Impressions of Cuba – March 2012
Cuba is a beautiful country. There is much to see and do. The cigars are best, the rum is excellent, especially the older stuff. The music is good, the architecture impressive, the Caribbean is balmy and clean, the UNESCO heritage sites a must-see. The people are on the whole decent, proud, educated and non-aggressive. Begging is very mild and harassment of tourists is light. There is a vibrant arts and culture scene, cabaret lives, there is social progress and reconstruction going on. Given the human capital and resourcefulness that suffuses Cuba, there is hope for the future, things can only improve.
We must however remember that Cuba has a peculiar history and underwent a communist revolution in 1959. This has led to specific socio-economic situations to the benefit of some and the detriment of others. A lot of the problems stem from the economic embargo still exerted by the US, the world superpower right on its doorstep. This has meant shortages of many basic commodities. Cubans have as a result learnt to make-do and survive through means not always beneficial to the tourist. What follows is a set of experiences I had in Cuba in March 2012, some strange, some indifferent, some unpleasant.
- “No can do” attitude
* A bank official tells you, philosophically, that their machine to process credit cards has been down for two days. They have not had a connection for all that time, neither do they know when it will resume, you are told with a shrug.
* No, there are no plugs for the bath or the wash basin, housekeeping tells you at the Habana Libre hotel, supposedly five-starred. But can’t you make a plan, you ask. Sorry, there are no bath plugs, you are told.
* Only two out of six lifts work at the Habana Libre hotel, a 25-storied building housing hundreds. You get the impression the other four have been disabled to save electricity. Why? Because when you really needed one some technician brought out a screwdriver and enabled a lift. So all people cram into two lifts, those who can get in. The rest languish on their floors in long Amadeo Modigliani faces, desperate and frustrated. To get a lift you go all the way up to floor 25, stopping at every floor, and then descend, stopping at every floor. The frustration comes when you call for a porter at 9AM to be told that he can’t help you as the lifts are full at that time of the morning. Eleven is better. But you have a journey at 09H30…
* You call for an ashtray three times and it is promised forthwith three times. You are still waiting for it by the time you leave three days later.
* The hot water is at best lukewarm – insipidly so.
* You ask your amiable Vinales casa hostess whether you can have more coffee at breakfast on the third morning of your stay. The answer is a flat ‘no’.
* The staff at Cayo Levisa pretend to look around for an hour for an adaptor for you, knowing full well there is none.
* The bicitaxi driver says he cannot spend more time with you as he has to get home.
* ‘That’s what there is – take it or leave it’ – is a common attitude. The situation: People get paid whether they do things or not – typical of the system. Don’t forget that Cuba is a communist country, with a different set of priorities from the frivolity of luxury-seeking tourists.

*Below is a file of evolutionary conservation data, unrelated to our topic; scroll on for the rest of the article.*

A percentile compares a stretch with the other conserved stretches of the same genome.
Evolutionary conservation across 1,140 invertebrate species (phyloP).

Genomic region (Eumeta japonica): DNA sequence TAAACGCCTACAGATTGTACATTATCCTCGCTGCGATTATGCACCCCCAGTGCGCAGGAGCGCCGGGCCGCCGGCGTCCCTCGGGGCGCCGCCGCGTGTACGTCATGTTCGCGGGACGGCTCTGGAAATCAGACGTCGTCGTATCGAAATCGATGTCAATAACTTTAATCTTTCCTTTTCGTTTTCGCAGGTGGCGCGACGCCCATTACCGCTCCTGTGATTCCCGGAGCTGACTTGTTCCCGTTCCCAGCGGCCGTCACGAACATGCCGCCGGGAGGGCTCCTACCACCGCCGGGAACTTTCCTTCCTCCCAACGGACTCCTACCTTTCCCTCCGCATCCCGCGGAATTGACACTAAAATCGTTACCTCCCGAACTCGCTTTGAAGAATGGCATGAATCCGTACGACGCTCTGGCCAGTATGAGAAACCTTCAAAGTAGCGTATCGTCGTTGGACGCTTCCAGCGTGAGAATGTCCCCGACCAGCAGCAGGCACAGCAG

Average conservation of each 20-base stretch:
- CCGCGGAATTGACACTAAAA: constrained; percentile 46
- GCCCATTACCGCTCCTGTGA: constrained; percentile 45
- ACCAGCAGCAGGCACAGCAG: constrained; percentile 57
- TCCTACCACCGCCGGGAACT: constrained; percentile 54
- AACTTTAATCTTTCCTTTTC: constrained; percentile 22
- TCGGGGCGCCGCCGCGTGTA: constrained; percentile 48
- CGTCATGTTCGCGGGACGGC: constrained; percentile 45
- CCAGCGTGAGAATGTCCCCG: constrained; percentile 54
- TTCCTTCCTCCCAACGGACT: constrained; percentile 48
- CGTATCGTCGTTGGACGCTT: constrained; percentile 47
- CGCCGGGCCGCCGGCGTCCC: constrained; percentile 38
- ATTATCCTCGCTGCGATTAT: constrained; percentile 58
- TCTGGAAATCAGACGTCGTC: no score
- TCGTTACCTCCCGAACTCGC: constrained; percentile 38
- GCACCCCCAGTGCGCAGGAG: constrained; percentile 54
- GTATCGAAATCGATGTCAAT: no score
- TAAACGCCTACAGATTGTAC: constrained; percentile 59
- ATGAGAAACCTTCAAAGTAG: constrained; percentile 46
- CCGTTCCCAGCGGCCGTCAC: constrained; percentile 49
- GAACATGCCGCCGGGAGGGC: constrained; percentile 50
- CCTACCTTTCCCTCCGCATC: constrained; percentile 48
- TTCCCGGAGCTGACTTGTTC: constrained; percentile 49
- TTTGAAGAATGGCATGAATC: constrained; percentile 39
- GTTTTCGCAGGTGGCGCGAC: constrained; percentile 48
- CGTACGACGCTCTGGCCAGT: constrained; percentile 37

- How the taxi driver screws you
The taxi driver is nice, engaging, gaining your confidence as any confidence trickster would. He drives you with his girlfriend to Vinales, taking you around and giving you a good deal on the fare. He then suggests a restaurant, telling you it is cheap. You don’t ask for the menu, you go along with his suggestion, and then get a shock when the bill comes, without specifying any item but including his kickback for sure. The lesson: do your homework and insist that the driver take you to the restaurant of your choice.
- How the nightclub broker screws you
The taxi takes you to a popular nightclub where millions are queuing. A “queue broker” appears from nowhere and pokes his bulging pate into the car, offering you a deal to jump the queue and a good seat ‘on stage, right next to the DJ’ for 20 CUC’s. You refuse his offer but he follows you around, claiming you as a client and shooing away other queue brokers who swarm around you. You leave discouraged after ten minutes.
- Tobacco or banana leaves?
You don’t buy cigars from the official shops, but at 30% of the price from vendors of little curio shops who all sell cigars from back rooms. You know that cigar factory workers get given a quota which they sell to supplement their income. You buy a box of Cohiba maduros, fine cigars, excepting that the bottom layer you haven’t checked is filled with fake cigars, half-filled with banana leaf. You take them back and make a scene. They apologise and repair the damage after some investigation. You go back again and buy from them as they dare not cheat you again. I’m a regular client now. For good and cheap cigars, ask for Cacha at a curio shop just behind the Police Prefecture on the waterfront (Malecon) in Old Havana and cite the event of the South African who brought back his maduros.
- Another Dog has its Day.
When Cuban taxi drivers approach an animal on the road, they hardly slow down, just hooting and decelerating ever so slightly. One of them killed a dog that he could have easily avoided on a country road. He immediately turned around and said ‘no problem, we’re all right’, without bothering to stop. Presumably human life is infinitely more important. My fellow tourist passenger cries inconsolably for the rest of the voyage, terribly upset. In a fit of pique, she sprays a can of Coke all over him when we get out. He retaliates by threatening violence, reversing his car to where we’re standing and spewing the blackest exhaust fumes all over us. ‘That was deliberate I think’, assesses a Scottish tourist who alighted from another taxi. Penetrating observation. ‘Difficult transaction with the driver?’ he asks.